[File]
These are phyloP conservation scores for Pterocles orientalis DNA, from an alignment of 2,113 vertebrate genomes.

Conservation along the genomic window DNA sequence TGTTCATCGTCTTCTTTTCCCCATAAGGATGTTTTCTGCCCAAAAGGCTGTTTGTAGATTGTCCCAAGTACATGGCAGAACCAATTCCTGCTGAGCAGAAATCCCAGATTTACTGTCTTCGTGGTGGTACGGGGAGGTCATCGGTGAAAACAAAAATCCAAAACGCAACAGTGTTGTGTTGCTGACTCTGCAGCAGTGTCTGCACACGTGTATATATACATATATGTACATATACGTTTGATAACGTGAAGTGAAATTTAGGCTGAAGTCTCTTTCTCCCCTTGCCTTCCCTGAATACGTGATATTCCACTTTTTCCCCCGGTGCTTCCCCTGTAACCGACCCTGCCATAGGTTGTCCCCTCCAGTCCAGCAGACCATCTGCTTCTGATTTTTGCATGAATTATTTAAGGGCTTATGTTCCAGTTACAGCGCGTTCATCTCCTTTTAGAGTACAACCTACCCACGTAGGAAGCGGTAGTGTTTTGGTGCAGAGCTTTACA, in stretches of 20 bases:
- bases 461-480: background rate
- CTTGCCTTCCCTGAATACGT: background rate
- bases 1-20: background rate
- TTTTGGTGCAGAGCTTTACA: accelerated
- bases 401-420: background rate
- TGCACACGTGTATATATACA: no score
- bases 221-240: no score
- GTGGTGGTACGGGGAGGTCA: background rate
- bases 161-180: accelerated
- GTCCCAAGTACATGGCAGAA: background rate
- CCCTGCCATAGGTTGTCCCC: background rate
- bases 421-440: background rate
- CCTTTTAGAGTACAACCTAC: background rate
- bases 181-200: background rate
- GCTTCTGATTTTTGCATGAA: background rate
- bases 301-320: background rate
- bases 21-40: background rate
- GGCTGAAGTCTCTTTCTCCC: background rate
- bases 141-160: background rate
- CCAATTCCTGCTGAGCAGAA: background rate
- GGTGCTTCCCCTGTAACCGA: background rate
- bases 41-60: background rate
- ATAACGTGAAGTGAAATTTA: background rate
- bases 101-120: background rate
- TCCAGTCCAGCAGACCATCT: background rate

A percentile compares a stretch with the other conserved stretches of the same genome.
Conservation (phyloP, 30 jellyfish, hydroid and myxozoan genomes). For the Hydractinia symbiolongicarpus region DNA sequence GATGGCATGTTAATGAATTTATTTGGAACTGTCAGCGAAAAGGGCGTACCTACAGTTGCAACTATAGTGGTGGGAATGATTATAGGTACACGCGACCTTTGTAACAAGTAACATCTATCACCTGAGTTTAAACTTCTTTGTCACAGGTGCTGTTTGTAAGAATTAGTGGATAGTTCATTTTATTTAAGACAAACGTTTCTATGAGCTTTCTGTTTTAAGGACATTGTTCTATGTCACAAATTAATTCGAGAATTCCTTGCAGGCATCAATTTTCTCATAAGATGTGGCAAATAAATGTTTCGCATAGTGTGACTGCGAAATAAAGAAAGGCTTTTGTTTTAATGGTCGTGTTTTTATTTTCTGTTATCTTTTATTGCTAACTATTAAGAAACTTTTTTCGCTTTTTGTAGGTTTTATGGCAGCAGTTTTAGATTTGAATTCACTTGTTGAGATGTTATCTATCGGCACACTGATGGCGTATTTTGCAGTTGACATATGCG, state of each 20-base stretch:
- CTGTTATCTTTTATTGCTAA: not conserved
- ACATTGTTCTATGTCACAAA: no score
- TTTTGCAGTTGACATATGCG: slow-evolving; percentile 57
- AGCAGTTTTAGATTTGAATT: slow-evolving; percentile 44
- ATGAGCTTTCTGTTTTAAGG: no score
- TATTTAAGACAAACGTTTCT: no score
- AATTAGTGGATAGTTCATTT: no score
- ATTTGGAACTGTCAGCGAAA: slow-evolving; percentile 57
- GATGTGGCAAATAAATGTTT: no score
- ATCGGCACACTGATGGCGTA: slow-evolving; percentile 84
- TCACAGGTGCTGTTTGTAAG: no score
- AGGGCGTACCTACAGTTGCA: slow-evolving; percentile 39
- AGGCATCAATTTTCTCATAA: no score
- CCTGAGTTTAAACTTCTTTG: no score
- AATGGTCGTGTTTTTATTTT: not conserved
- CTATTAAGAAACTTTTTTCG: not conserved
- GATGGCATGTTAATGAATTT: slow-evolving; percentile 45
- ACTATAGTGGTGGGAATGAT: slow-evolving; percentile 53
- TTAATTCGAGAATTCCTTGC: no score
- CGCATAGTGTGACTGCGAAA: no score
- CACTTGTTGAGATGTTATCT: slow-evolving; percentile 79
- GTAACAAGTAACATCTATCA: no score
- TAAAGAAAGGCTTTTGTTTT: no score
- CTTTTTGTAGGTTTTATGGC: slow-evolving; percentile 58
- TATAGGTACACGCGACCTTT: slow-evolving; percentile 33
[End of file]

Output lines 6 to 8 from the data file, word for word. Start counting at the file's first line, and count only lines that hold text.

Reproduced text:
- TTTTGGTGCAGAGCTTTACA: accelerated
- bases 401-420: background rate
- TGCACACGTGTATATATACA: no score